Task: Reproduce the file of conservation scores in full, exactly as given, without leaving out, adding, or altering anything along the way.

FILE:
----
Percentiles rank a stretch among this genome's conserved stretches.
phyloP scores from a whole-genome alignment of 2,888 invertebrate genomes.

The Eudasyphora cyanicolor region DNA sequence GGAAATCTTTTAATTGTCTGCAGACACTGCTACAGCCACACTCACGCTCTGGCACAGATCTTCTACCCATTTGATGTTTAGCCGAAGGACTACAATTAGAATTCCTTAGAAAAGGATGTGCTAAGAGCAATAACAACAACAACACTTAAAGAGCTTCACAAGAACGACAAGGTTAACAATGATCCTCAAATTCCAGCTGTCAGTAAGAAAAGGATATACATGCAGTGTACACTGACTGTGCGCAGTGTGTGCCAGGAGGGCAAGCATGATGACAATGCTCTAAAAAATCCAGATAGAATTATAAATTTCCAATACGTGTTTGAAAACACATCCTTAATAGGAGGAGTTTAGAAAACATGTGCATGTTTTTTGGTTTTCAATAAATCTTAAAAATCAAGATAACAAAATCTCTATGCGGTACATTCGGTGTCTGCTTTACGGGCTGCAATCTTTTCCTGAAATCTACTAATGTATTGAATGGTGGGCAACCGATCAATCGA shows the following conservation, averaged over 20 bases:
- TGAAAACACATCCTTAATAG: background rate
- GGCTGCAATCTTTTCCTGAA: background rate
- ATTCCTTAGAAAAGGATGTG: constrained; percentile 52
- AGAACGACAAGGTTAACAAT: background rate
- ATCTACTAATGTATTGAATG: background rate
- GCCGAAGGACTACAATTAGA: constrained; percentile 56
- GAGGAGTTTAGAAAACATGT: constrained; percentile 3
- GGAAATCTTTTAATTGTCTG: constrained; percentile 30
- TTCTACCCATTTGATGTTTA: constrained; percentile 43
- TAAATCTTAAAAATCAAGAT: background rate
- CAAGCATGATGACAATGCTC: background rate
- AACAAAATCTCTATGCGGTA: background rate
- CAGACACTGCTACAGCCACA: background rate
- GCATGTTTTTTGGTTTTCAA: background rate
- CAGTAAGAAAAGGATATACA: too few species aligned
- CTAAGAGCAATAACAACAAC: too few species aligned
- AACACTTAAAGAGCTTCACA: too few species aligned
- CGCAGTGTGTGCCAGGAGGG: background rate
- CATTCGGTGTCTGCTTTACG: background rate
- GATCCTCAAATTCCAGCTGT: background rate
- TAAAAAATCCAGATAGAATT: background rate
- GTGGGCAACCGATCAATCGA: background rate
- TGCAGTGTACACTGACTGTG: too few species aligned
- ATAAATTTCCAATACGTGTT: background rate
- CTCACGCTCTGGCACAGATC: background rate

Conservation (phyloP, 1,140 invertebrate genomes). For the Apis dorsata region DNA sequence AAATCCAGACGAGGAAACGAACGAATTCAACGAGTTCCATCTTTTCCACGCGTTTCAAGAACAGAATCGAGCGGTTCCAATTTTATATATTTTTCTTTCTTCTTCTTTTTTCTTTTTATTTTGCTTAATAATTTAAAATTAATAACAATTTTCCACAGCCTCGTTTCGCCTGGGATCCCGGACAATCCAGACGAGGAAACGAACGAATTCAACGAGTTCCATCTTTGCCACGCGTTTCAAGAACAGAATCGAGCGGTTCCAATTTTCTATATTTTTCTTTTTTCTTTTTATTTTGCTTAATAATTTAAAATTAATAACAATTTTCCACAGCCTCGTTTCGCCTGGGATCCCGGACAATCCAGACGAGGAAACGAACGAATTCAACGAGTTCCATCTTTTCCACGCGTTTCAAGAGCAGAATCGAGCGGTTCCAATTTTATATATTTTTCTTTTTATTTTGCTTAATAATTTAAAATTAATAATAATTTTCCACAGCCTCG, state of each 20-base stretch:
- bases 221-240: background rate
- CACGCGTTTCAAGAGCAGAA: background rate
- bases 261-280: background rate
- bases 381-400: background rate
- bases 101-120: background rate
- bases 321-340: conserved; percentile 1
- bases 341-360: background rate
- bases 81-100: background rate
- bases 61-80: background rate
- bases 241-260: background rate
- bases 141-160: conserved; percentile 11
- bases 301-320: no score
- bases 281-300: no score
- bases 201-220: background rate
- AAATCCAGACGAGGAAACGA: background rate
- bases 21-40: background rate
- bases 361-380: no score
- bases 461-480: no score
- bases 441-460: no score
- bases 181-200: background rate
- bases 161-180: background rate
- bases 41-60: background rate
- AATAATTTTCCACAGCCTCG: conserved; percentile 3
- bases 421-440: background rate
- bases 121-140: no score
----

Percentiles rank a stretch among this genome's conserved stretches.
phyloP scores from a whole-genome alignment of 2,888 invertebrate genomes.

The Eudasyphora cyanicolor region DNA sequence GGAAATCTTTTAATTGTCTGCAGACACTGCTACAGCCACACTCACGCTCTGGCACAGATCTTCTACCCATTTGATGTTTAGCCGAAGGACTACAATTAGAATTCCTTAGAAAAGGATGTGCTAAGAGCAATAACAACAACAACACTTAAAGAGCTTCACAAGAACGACAAGGTTAACAATGATCCTCAAATTCCAGCTGTCAGTAAGAAAAGGATATACATGCAGTGTACACTGACTGTGCGCAGTGTGTGCCAGGAGGGCAAGCATGATGACAATGCTCTAAAAAATCCAGATAGAATTATAAATTTCCAATACGTGTTTGAAAACACATCCTTAATAGGAGGAGTTTAGAAAACATGTGCATGTTTTTTGGTTTTCAATAAATCTTAAAAATCAAGATAACAAAATCTCTATGCGGTACATTCGGTGTCTGCTTTACGGGCTGCAATCTTTTCCTGAAATCTACTAATGTATTGAATGGTGGGCAACCGATCAATCGA shows the following conservation, averaged over 20 bases:
- TGAAAACACATCCTTAATAG: background rate
- GGCTGCAATCTTTTCCTGAA: background rate
- ATTCCTTAGAAAAGGATGTG: constrained; percentile 52
- AGAACGACAAGGTTAACAAT: background rate
- ATCTACTAATGTATTGAATG: background rate
- GCCGAAGGACTACAATTAGA: constrained; percentile 56
- GAGGAGTTTAGAAAACATGT: constrained; percentile 3
- GGAAATCTTTTAATTGTCTG: constrained; percentile 30
- TTCTACCCATTTGATGTTTA: constrained; percentile 43
- TAAATCTTAAAAATCAAGAT: background rate
- CAAGCATGATGACAATGCTC: background rate
- AACAAAATCTCTATGCGGTA: background rate
- CAGACACTGCTACAGCCACA: background rate
- GCATGTTTTTTGGTTTTCAA: background rate
- CAGTAAGAAAAGGATATACA: too few species aligned
- CTAAGAGCAATAACAACAAC: too few species aligned
- AACACTTAAAGAGCTTCACA: too few species aligned
- CGCAGTGTGTGCCAGGAGGG: background rate
- CATTCGGTGTCTGCTTTACG: background rate
- GATCCTCAAATTCCAGCTGT: background rate
- TAAAAAATCCAGATAGAATT: background rate
- GTGGGCAACCGATCAATCGA: background rate
- TGCAGTGTACACTGACTGTG: too few species aligned
- ATAAATTTCCAATACGTGTT: background rate
- CTCACGCTCTGGCACAGATC: background rate

Conservation (phyloP, 1,140 invertebrate genomes). For the Apis dorsata region DNA sequence AAATCCAGACGAGGAAACGAACGAATTCAACGAGTTCCATCTTTTCCACGCGTTTCAAGAACAGAATCGAGCGGTTCCAATTTTATATATTTTTCTTTCTTCTTCTTTTTTCTTTTTATTTTGCTTAATAATTTAAAATTAATAACAATTTTCCACAGCCTCGTTTCGCCTGGGATCCCGGACAATCCAGACGAGGAAACGAACGAATTCAACGAGTTCCATCTTTGCCACGCGTTTCAAGAACAGAATCGAGCGGTTCCAATTTTCTATATTTTTCTTTTTTCTTTTTATTTTGCTTAATAATTTAAAATTAATAACAATTTTCCACAGCCTCGTTTCGCCTGGGATCCCGGACAATCCAGACGAGGAAACGAACGAATTCAACGAGTTCCATCTTTTCCACGCGTTTCAAGAGCAGAATCGAGCGGTTCCAATTTTATATATTTTTCTTTTTATTTTGCTTAATAATTTAAAATTAATAATAATTTTCCACAGCCTCG, state of each 20-base stretch:
- bases 221-240: background rate
- CACGCGTTTCAAGAGCAGAA: background rate
- bases 261-280: background rate
- bases 381-400: background rate
- bases 101-120: background rate
- bases 321-340: conserved; percentile 1
- bases 341-360: background rate
- bases 81-100: background rate
- bases 61-80: background rate
- bases 241-260: background rate
- bases 141-160: conserved; percentile 11
- bases 301-320: no score
- bases 281-300: no score
- bases 201-220: background rate
- AAATCCAGACGAGGAAACGA: background rate
- bases 21-40: background rate
- bases 361-380: no score
- bases 461-480: no score
- bases 441-460: no score
- bases 181-200: background rate
- bases 161-180: background rate
- bases 41-60: background rate
- AATAATTTTCCACAGCCTCG: conserved; percentile 3
- bases 421-440: background rate
- bases 121-140: no score